Lublin is Poland's ninth-largest city — a handsome city, with its Royal Castle and five universities, and some 349,000 inhabitants. But the city has suffered economically.
Before Bulgaria and Romania joined the European Union in 2007, the Lublin region had the lowest per capita gross domestic product rate in the whole of the EU.
And while Lublin has a long and distinguished history, its old steel piping system was similarly historic. In 2014, Lublin and Miejskie Przedsiebiorstwo Wodociagów i Kanalizacji (Waterworks Lublin) had the task of looking after the city's ageing water and sewerage infrastructure.
Plastics played a part in bringing that system up to current needs.
Lublin's water system was planned in the 1970s, during the communist era, and was built to pre-World War II standards. By the early 1990s, when Poland was experiencing massive political change, the water treatment plant at Hajdów fell well short of the standards required by new national — and EU —regulations.
The water treatment plant itself was the recipient of an EU grant, in 2005, and complete modernization of the plant, launched in 2006.
Fast forward eight years, and the pipes supplying fresh water to about half of Lublin's population, about 150,000 people, also needed replacing. With the pipes passing directly through the city center, Waterworks Lublin decided the easiest way to upgrade the steel pipes was to slip a new polyethylene set of pipes inside the existing line, in a process called “re-lining.”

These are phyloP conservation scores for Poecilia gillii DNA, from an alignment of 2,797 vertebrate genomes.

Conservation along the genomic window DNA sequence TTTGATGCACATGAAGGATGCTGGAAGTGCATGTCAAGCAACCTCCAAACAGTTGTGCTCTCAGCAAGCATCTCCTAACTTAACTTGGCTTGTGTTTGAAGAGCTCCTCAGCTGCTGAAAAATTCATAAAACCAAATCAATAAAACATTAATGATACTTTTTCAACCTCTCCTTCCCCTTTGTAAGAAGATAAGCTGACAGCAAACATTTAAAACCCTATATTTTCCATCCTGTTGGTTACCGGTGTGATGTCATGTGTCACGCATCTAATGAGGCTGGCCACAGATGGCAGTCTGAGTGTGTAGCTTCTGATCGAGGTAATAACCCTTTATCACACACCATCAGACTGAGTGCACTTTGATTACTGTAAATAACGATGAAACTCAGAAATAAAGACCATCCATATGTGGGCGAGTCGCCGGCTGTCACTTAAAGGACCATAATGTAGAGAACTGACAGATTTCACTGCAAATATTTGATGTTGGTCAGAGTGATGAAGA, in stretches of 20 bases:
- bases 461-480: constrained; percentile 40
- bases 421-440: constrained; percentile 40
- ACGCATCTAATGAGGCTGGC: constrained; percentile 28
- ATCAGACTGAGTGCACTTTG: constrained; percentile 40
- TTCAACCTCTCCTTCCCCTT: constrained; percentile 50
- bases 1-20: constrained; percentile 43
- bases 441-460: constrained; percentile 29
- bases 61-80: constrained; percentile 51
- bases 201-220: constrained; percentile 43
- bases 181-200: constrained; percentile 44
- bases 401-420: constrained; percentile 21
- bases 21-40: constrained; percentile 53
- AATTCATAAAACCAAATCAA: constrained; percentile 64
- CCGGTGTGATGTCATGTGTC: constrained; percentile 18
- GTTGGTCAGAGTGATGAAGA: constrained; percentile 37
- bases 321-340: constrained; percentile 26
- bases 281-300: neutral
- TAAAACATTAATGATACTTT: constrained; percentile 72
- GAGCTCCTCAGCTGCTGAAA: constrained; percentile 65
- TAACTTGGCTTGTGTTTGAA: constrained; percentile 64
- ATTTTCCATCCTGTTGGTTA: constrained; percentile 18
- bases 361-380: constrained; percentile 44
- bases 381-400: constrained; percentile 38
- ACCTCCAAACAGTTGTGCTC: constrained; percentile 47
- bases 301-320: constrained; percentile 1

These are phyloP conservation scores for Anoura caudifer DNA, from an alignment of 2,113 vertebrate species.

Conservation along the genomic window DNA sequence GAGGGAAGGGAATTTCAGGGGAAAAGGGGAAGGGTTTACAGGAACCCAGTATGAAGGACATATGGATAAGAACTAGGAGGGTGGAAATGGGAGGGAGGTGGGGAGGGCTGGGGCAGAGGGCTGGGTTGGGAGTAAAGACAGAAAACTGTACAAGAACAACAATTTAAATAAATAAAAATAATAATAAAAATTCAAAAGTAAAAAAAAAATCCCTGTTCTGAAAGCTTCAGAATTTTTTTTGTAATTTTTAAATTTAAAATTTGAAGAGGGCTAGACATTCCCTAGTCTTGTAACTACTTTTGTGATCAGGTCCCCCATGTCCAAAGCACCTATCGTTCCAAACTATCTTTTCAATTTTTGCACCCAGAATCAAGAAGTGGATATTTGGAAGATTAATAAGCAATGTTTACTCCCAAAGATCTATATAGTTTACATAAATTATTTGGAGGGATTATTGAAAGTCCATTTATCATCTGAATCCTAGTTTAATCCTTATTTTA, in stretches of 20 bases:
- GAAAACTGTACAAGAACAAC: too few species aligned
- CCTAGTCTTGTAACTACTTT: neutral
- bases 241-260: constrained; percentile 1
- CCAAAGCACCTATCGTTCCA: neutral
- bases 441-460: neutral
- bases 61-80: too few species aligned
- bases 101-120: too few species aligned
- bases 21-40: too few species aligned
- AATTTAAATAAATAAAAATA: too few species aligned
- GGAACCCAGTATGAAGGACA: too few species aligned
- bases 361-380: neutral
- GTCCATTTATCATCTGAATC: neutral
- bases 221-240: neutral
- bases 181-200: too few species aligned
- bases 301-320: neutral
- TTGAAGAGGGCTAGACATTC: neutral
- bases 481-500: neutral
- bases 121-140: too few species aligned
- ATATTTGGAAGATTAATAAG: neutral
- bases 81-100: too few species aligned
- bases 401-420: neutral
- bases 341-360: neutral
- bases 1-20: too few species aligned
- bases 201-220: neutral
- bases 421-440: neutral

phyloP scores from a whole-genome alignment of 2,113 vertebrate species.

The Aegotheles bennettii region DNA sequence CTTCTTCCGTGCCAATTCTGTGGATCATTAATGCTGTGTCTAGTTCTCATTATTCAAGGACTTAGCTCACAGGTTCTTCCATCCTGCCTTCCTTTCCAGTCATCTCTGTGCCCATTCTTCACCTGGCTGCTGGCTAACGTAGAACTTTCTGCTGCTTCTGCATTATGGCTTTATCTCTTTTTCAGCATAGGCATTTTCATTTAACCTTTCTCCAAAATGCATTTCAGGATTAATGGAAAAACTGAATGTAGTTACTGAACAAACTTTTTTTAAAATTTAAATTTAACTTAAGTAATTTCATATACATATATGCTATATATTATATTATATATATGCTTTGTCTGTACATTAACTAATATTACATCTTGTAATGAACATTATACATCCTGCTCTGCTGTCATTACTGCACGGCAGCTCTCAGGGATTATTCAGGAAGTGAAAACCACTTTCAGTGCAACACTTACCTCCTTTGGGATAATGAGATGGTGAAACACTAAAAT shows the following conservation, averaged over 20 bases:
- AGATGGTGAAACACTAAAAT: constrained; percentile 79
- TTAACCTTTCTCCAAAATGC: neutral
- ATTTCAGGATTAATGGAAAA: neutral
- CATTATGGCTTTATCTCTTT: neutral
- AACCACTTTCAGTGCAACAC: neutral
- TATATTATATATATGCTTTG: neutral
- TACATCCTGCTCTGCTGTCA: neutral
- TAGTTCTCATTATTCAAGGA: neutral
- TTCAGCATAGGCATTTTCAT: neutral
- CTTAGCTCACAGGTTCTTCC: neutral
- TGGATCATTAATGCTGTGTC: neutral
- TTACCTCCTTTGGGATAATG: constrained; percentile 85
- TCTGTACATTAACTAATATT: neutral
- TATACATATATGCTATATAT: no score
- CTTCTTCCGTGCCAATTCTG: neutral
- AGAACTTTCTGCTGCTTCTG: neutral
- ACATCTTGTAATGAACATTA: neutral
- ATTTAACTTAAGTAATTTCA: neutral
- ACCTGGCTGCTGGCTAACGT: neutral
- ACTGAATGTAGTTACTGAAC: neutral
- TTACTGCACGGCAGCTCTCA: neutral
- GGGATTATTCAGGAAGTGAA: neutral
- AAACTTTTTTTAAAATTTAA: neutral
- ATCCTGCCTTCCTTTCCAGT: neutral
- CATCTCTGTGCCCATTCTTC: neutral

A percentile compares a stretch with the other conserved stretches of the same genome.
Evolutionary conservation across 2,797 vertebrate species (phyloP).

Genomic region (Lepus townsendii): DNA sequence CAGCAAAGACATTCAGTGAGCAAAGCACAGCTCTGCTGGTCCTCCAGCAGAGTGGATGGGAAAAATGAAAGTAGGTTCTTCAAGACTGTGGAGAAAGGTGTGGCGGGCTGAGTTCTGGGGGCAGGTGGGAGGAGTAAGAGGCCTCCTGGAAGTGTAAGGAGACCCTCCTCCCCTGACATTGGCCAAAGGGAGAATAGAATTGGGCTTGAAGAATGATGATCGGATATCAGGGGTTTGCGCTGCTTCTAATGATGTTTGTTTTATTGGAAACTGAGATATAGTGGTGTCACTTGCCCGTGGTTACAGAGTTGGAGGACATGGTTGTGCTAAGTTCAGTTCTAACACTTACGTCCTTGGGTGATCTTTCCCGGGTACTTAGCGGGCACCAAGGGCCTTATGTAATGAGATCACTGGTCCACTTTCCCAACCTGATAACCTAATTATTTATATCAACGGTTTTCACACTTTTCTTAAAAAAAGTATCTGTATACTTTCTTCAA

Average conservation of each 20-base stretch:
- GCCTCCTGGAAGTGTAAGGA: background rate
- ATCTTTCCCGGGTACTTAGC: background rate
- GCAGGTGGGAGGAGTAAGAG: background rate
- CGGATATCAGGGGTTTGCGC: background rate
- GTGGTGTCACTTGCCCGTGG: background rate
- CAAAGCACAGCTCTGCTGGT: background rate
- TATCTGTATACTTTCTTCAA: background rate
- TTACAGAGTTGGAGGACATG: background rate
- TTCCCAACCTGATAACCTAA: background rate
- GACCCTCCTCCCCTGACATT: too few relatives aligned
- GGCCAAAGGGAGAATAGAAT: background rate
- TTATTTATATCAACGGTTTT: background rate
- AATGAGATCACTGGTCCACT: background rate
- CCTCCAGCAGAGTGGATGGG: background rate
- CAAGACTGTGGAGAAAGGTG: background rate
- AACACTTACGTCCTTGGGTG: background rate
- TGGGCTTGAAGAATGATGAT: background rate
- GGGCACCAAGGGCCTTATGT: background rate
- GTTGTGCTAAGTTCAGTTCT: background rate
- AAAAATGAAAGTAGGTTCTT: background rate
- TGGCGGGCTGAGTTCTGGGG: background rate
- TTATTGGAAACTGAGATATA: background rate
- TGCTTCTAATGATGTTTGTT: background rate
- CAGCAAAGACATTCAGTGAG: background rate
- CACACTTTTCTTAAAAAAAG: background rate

GF Piping Systems, part of Schaffenhausen, Switzerland-based Georg Fischer, along with Polish contractors Molewski Sp. z.o.o. oversaw both the piping and connection systems last year.
Plastic pipes are proven to have a service life of around 100 years, and, compared with metals, are more resistant to corrosion and abrasion, are more lightweight and easier to transport and process.
Molewski used GF Piping Systems' electrofusion couplers to connect the pipes. The GF Elgef Plus system uses a connection of pipes and spigot fittings with active reinforcement — a joining principle unique to the system — which is available for pipe diameters from 355 millimeters to 1,200 millimeters. In Lublin, a diameter of 710 mm, or about 28 inches, was used.